If you aren’t familiar with Earnest Money and Due Diligence Fees, herein lies part of the reason your offer was rejected. Earnest Money is paid upfront when an offer is made. These funds are kept in a third-party account (owned by a brokerage or attorney) until closing. This money is meant to express the buyer’s sincerity in wanting to purchase the home and is credited to them at closing. If the deal is terminated within the Due Diligence Period, the buyers can get those funds returned to them. If it’s past the Due Diligence Period or they’re in breach of contract, the Earnest Money is given to the sellers. Earnest Money is typically 1% of the purchase price, but it’s not uncommon to see it lower ($1,000 – $2,000).
The Due Diligence Fee is an additional amount paid and your way of saying to the seller, “We’re serious and thank you for taking your home off the market while we do our due diligence.” This money goes to directly to the seller. They can cash that check immediately and do not have to give it back if the deal falls through. If the home closes, the buyer is credited that money at closing. This is a great bargaining chip when it comes to making an offer, because the seller feels compensated for their time and that the buyer has a little more skin in the game.
While Due Diligence Fees are more of a negotiation tactic, it’s pretty much against industry standards to not include Earnest Money. An offer without it would be considered weak and many listing agents would recommend to their sellers to counter with it included.
If you didn’t offer either of these fees, resubmit an offer that includes them. If you’re too late, there isn’t much you can do. However, consider this a learning experience and don’t make the same mistake with the next home.
9. The Sellers Didn’t Like Your Financing
Every loan type comes with specific requirements that must be met. Some are stricter than others, and these tend to leave agents and sellers with a bad feeling. One of those are FHA loans. If the FHA appraiser identifies a safety issue with the home, the FHA will require it be fixed before the closing can happen. Overall, there’s less room for negotiating repairs than with a conventional loan. So, some sellers will reject offers with FHA loans. Does it happen often in our market? No. But it does happen.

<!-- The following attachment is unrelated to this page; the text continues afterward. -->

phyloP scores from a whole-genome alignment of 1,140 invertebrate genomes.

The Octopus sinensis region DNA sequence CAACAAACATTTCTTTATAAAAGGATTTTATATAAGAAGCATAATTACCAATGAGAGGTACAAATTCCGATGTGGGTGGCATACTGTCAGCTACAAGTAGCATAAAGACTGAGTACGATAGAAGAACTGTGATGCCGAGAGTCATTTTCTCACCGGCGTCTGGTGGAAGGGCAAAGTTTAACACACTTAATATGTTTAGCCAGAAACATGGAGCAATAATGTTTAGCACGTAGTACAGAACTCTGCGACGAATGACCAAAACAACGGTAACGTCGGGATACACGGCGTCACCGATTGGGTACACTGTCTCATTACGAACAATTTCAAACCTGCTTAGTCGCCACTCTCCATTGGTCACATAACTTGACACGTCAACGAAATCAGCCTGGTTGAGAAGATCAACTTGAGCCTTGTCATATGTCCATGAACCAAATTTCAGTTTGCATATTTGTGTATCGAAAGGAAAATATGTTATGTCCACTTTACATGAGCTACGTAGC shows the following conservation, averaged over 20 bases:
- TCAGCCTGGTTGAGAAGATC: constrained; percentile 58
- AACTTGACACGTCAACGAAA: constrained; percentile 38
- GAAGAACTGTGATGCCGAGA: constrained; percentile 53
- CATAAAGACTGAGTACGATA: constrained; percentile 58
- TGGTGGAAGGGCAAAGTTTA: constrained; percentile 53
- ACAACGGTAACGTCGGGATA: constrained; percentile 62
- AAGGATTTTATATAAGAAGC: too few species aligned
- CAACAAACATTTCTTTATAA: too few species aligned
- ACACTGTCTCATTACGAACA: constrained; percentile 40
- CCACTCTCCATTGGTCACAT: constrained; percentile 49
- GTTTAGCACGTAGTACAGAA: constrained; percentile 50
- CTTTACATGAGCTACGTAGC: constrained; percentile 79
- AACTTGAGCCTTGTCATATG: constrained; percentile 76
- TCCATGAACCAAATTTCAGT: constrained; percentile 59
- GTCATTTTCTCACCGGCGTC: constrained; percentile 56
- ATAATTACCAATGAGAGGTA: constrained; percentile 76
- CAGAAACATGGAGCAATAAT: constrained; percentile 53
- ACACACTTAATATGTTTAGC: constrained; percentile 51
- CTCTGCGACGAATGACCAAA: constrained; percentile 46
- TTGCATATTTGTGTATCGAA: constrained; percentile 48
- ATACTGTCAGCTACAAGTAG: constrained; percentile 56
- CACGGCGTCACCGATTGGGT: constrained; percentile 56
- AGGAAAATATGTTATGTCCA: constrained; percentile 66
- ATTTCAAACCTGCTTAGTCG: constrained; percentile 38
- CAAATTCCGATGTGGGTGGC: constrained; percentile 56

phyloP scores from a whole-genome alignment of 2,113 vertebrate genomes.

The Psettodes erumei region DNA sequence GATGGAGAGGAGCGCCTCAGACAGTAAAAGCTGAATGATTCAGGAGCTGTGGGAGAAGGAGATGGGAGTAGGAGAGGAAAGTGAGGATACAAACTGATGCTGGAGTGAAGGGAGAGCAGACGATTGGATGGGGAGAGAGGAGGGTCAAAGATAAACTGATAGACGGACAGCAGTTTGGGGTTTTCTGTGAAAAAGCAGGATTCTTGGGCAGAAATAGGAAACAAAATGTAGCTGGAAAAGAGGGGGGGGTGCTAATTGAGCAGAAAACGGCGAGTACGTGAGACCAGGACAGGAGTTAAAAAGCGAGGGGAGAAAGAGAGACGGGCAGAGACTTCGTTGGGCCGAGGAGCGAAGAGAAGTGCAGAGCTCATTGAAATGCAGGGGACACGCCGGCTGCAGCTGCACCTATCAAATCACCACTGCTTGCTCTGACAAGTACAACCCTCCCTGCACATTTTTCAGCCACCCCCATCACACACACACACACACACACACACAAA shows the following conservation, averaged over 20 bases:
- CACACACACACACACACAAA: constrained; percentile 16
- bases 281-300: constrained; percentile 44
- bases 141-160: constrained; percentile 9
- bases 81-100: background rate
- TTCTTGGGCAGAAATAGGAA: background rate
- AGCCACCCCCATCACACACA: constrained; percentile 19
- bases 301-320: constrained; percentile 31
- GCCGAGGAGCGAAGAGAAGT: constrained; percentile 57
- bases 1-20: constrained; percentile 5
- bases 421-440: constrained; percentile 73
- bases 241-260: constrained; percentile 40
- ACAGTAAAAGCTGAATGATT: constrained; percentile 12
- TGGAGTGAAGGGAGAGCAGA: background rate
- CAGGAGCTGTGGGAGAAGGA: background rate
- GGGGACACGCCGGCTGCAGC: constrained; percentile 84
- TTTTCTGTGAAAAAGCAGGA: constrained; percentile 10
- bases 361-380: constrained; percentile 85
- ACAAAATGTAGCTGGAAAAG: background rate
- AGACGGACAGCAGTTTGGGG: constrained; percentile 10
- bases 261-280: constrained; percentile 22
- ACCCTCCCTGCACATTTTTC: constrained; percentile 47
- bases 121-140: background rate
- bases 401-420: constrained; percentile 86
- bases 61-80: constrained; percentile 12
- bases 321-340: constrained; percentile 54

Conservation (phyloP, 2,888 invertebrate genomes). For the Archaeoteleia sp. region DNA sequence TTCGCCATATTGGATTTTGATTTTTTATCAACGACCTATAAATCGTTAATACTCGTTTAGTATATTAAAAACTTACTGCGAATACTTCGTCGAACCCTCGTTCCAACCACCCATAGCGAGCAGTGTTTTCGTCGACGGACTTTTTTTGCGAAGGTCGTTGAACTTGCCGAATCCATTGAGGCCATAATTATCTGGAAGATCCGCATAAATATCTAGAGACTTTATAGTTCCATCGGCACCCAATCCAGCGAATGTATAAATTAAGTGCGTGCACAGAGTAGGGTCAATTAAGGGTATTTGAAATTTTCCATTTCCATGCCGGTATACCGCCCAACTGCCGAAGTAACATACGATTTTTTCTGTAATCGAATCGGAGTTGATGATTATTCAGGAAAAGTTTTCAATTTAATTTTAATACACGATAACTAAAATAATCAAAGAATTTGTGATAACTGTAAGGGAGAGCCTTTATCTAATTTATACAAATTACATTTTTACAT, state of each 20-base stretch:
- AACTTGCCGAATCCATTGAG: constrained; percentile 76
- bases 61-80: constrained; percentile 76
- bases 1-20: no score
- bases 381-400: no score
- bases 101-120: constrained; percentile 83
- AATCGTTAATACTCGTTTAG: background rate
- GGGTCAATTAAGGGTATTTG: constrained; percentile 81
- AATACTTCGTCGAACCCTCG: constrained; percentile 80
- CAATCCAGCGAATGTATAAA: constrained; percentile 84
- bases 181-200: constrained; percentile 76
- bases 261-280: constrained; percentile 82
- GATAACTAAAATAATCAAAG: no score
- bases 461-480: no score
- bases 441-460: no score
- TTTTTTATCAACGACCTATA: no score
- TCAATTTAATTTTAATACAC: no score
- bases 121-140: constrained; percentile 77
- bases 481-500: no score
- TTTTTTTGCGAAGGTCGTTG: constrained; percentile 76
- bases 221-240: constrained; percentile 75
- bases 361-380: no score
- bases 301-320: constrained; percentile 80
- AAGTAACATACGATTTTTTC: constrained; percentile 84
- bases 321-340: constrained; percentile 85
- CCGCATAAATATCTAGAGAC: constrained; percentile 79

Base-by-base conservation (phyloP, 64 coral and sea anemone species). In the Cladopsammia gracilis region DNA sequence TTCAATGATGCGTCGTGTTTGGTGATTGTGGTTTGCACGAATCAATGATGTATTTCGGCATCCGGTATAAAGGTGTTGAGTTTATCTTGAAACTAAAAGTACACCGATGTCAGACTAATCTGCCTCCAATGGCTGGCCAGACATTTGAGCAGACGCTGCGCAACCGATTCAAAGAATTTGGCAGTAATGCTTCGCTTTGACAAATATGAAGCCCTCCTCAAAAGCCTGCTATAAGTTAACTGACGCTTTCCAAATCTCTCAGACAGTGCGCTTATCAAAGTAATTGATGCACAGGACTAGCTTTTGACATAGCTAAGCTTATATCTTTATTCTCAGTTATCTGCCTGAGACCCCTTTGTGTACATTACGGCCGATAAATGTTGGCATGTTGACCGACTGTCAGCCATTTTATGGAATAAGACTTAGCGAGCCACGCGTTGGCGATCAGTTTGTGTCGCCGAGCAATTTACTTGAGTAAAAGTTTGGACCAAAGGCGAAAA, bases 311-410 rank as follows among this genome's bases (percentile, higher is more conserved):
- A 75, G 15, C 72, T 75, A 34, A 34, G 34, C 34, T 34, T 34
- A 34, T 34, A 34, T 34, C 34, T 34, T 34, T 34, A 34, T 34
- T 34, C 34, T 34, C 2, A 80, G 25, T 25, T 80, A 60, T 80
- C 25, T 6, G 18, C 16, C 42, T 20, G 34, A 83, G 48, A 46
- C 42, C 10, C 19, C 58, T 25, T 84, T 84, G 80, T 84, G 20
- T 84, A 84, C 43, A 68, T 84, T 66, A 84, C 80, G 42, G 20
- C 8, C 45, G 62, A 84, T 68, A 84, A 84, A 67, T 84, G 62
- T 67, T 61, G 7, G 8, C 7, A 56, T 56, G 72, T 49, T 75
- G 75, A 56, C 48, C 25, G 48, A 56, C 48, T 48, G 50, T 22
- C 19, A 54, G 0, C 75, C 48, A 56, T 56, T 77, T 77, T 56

You must use the financing that best fits your needs. Changing to another program or loan package and risking your financial health to make a seller happy just isn’t worth it. Move on to another home that better suits your financial needs.
10. One of the Agents is Unprofessional
All real estate agents involved in a transaction are supposed to behave as unbiased third-parties providing facts and experience to help their clients achieve their buying or selling goals. Unfortunately, some agents just aren’t professional. This can include:
- Poor communication skills: not returning emails or calls, not following through on things they say they’ll do, and not maintaining their tools (ex. full voicemail).
- Not presenting all the facts, because they’re biased, don’t want any extra work, or feel they’re doing their client a favor.
- Communicating in a demeaning or pushy manner (or worse) to try and gain an advantage in negotiations.
- Representing two competing clients for the same property. While it’s not illegal to do this (or act as a dual-side agent), it’s frowned upon by many in the business.
All of these can affect the acceptance of an offer. Similarly, if your agent has a reputation for not being professional, there’s nothing stopping the listing agent from forewarning the sellers of previous experiences (a good reason to interview and research multiple agents before hiring one), which could lead to an offer rejection.
It’s important to understand that listing agreements and buyer agency agreements are between the client and the firm, not the client and the real estate agent. If you suspect that something is amiss with your agent’s behavior or they are having a bad experience with the listing agent, both companies have a broker-in-charge who is there to deal with issues that arise during a transaction. You could request a new agent or place a complaint against the seller’s agent. Most agents have their client’s best interests at heart, but like every industry, there are some bad seeds.
The good news is that most offers to purchase are countered and if they’re denied, the sellers usually explain why. If you’ve placed multiple offers and all of them have been rejected, you may want to reconsider your approach. Review the offers you’ve made and discuss with your real estate agent how you might be able to strengthen them. This article can act as a good checklist for starting out.